Impact of Compliance-Based Removal Laws on Alcohol-Impaired Driving Recidivism

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Drunk driving is one of the deadliest yet most preventable behaviors that accounts for nearly one-third of the nation’s traffic crash fatalities. Alcohol-impaired driving deaths have skyrocketed 31% in just two years, rising from 10,196 in 2019 to 13,384 in 2021.

Ignition interlock devices (IIDs), which prevent a vehicle’s engine from starting if alcohol is detected on the driver’s breath, are a proven and effective tool for significantly reducing drunk driving. State laws dictating when IIDs may be removed from drunk driving offenders’ vehicles can help reduce repeat offenses, according to a research study from the Governors Highway Safety Association.

Currently, all states have some type of IID program, with 33 states and the District of Columbia having a compliance-based removal (CBR) law. Under a CBR law, drivers with an IID installed in their vehicle must have a certain number of violation-free days before the device can be removed. After surveying all states to determine which had the ability to provide reliable, accurate and complete data in a timely manner, researchers focused on two states with CBR laws – Tennessee and Washington – and two states without – Arkansas and Iowa.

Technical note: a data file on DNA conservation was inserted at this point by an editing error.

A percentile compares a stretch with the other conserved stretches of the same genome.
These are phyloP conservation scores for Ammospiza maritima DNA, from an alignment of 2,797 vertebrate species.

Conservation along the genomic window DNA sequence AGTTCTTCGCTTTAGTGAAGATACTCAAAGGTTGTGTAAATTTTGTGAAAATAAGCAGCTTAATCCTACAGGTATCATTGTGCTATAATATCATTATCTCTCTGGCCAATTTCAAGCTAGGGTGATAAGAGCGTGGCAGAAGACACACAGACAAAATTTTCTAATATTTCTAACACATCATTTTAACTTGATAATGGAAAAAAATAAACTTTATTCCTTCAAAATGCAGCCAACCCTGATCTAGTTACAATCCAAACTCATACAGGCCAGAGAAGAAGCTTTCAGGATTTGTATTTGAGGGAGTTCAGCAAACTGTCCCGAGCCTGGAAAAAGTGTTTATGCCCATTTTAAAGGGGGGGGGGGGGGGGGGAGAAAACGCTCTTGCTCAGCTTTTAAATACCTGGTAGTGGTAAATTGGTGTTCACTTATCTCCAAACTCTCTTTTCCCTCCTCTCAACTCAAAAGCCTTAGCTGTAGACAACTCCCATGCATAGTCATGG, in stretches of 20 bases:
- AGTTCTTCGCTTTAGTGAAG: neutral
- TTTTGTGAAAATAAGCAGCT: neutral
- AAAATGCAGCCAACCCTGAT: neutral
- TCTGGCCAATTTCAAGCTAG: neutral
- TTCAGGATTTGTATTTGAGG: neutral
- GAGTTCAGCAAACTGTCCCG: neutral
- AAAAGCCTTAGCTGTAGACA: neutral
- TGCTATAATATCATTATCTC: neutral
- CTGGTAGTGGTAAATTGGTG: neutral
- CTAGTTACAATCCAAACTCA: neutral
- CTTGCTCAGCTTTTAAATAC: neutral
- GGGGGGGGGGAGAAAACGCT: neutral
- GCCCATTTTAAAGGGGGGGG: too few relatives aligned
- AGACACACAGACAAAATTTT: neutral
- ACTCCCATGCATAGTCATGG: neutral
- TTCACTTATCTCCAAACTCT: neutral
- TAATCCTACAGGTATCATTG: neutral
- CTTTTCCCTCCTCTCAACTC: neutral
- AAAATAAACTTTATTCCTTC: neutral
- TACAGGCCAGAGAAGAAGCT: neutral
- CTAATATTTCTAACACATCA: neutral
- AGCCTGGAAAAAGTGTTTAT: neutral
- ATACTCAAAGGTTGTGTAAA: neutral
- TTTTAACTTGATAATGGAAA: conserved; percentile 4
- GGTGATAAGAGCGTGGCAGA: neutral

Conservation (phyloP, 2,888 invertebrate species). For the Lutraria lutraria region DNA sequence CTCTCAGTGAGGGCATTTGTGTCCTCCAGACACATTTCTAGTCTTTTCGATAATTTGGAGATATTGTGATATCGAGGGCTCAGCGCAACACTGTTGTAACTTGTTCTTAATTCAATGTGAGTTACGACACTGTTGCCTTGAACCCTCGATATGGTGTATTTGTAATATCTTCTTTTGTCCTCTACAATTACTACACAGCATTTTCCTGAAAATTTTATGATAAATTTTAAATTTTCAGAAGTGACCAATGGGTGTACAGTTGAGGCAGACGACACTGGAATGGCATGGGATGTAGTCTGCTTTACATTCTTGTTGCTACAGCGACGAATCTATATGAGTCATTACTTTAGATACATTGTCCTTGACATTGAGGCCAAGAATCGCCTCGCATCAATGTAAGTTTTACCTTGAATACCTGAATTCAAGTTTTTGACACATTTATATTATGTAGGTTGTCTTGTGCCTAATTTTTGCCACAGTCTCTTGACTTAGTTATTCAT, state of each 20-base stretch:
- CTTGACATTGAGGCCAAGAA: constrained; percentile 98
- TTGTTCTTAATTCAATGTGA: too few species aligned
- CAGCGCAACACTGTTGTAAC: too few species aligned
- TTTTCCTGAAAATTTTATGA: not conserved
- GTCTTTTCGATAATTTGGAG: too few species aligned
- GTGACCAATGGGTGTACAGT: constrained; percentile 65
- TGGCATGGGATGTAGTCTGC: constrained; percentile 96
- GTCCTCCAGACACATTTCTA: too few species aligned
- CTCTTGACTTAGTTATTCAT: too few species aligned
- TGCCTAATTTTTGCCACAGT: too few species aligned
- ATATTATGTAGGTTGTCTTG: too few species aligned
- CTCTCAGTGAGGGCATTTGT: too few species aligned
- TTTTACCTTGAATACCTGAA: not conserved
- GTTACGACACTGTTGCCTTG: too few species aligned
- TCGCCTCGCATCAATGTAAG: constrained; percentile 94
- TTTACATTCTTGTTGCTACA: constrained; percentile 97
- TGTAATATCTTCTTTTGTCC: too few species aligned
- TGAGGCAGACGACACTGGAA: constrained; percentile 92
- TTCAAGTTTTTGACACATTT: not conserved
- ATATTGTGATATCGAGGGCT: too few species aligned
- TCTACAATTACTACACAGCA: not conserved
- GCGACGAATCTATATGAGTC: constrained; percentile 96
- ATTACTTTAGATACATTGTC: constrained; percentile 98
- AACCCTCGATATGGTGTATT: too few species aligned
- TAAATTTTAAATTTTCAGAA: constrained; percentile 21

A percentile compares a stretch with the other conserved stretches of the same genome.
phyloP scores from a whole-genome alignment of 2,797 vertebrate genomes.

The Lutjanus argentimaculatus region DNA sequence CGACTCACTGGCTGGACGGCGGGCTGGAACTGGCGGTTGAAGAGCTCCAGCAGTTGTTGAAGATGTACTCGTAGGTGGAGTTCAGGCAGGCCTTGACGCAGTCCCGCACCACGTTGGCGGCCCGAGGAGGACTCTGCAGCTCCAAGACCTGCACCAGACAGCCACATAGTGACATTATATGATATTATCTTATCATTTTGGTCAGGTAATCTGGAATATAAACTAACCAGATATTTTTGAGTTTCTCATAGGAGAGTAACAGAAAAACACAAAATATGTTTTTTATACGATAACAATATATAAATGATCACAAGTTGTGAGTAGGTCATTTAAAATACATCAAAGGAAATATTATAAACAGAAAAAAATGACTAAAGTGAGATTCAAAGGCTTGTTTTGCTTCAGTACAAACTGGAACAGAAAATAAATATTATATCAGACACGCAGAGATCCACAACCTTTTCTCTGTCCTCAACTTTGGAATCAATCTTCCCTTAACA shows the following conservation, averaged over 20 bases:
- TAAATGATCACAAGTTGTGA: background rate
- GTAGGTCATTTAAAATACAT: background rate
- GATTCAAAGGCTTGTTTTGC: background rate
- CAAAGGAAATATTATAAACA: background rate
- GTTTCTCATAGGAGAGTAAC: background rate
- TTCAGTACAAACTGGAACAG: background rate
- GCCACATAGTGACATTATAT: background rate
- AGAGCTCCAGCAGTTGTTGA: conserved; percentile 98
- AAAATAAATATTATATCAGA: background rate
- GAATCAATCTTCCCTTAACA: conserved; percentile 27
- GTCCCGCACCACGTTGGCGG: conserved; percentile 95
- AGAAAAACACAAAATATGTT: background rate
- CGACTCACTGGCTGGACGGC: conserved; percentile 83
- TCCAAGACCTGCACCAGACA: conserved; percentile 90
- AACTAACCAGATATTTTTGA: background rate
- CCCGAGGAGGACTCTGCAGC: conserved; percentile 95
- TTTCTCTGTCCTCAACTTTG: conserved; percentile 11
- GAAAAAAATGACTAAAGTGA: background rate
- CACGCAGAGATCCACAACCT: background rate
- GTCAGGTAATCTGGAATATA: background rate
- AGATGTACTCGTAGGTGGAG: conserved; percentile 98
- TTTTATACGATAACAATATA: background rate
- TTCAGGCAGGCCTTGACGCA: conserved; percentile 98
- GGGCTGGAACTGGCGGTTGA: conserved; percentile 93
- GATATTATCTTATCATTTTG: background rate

Their analysis of the state-supplied data for the period January 1, 2016, through December 31, 2019, found that the alcohol-impaired driving recidivism rates in Tennessee and Washington were 1.7% and 3.7%, respectively. Meanwhile, the recidivism rates for the two states without CBR statutes – Arkansas (5.6%) and Iowa (6%) – were higher. While there are several factors that can affect drunk driving recidivism, the data indicate that CBR requirements can be a promising tool to address these high-risk drivers and that states without these laws should consider implementing them.

The study was funded by Consumer Safety Technology, LLC (CST Holdings) and Intoxalock Ignition Interlocks. Neither were involved in the independent research, which was conducted by Tara Casanova Powell, Principal, Casanova Powell Consulting, and Dr. Ryan C. Smith under contract with GHSA.

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